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Bear with me: Sun Bear @ParkTheatre

If The Light House is an uplifting tale of survival, Sarah Richardson’s Sun Bear gives a contrasting take on this. Sarah plays Katy. We’re introduced to Katy as she runs through a list of pet office peeves with her endlessly perky coworkers, particularly about coworkers stealing her pens. It’s a hilarious opening monologue that would have you wishing you had her as a coworker to help relieve you from the boredom of petty office politics.  But something is not quite right in the perfect petty office, where people work together well. And that is her. And despite her protesting that she is fine, the pet peeves and the outbursts are becoming more frequent. As the piece progresses, maybe the problem lies in a past relationship, where Katy had to be home by a particular hour, not stay out late with office colleagues and not be drunk enough not to answer his calls. Perhaps the perky office colleagues are trying to help, and perhaps Katy is trying to reach out for help. It has simple staging

Opera: The Passenger

The Passenger which is having its UK premiere at the ENO's Coliseum, is a lavish production with a great cast. It is a pity that the music does not live up to the standards of production. By interval I found it to be hard going with little reward from the Shostakovitch-like score. However upon heading to the bar for interval drinks I found myself listening to an elderly gentleman also heading to the bar who thought it was brilliant and compared it to Shakespeare. Or Shakespeare with a lot of clanging...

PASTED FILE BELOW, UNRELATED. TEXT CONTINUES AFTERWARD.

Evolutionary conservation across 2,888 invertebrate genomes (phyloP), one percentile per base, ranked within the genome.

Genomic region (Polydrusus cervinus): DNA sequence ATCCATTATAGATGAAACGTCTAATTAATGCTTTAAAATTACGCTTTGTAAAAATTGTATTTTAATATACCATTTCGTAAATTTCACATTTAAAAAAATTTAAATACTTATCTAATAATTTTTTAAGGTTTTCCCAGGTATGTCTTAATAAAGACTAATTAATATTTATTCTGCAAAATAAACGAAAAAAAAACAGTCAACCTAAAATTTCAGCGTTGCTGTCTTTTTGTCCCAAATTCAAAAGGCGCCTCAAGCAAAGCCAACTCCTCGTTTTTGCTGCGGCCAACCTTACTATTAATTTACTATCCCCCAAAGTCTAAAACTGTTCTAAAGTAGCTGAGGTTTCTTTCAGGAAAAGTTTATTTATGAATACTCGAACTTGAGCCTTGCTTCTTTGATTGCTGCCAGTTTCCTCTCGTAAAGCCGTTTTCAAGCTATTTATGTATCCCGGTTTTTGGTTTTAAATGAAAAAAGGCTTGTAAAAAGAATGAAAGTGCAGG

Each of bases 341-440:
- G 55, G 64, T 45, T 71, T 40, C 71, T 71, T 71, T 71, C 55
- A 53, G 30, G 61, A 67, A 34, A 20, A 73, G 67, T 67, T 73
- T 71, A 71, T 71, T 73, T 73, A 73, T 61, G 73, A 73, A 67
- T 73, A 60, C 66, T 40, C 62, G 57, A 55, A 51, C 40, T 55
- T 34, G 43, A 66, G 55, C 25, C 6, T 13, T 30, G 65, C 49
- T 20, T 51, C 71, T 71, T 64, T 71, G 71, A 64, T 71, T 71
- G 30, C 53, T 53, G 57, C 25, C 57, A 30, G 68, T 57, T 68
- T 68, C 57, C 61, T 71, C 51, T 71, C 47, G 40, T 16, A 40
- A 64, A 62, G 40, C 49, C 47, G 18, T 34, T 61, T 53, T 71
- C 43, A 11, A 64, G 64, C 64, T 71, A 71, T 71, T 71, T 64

Following that brief discussion, it seemed like it would be too easy to leave and not come back for the second half. So @Johnnyfoxlondon and I returned to the general area of our seats. The lady next to me in the first half who was texting on her phone throughout and laughing at rather serious parts of the piece had not returned so we had room to spread out. Fortunately in the second half, the music and story is much stronger. There are also a surprising blend of styles including traditional folk music and jazz, which helps to keep things believable.

This work, by Soviet composer Mieczyslaw Weinberg, was written in 1968 and did not have its first performance until 2006. The reasons for this are not made clear but maybe he just wasn't the fashion of the day in Soviet-era Russia. He did have first-hand experience with the subject matter however since Weinberg lost most of his family due to the holocaust. This opera tells the story of a real-life concentration camp survivor who meets her captor and her liberator on a boat to South America. The scene is set for fragments of recollections, guilt and the inevitable horrors from the period.

The piece attempts to musicalise what is inherently unmusical and by the end of the piece you can't help but have some admiration for the effort. The split level production moves between modern ocean liner and concentration camp quickly, but maybe in this case a smaller scale production might have matched what is essentially a story of two women. A sombre and reflective evening evening at the opera.

There are six more performances spaced between now and the end of October... All told, it is probably worth catching to see a lost opera that is unlikely to be staged again anytime soon...

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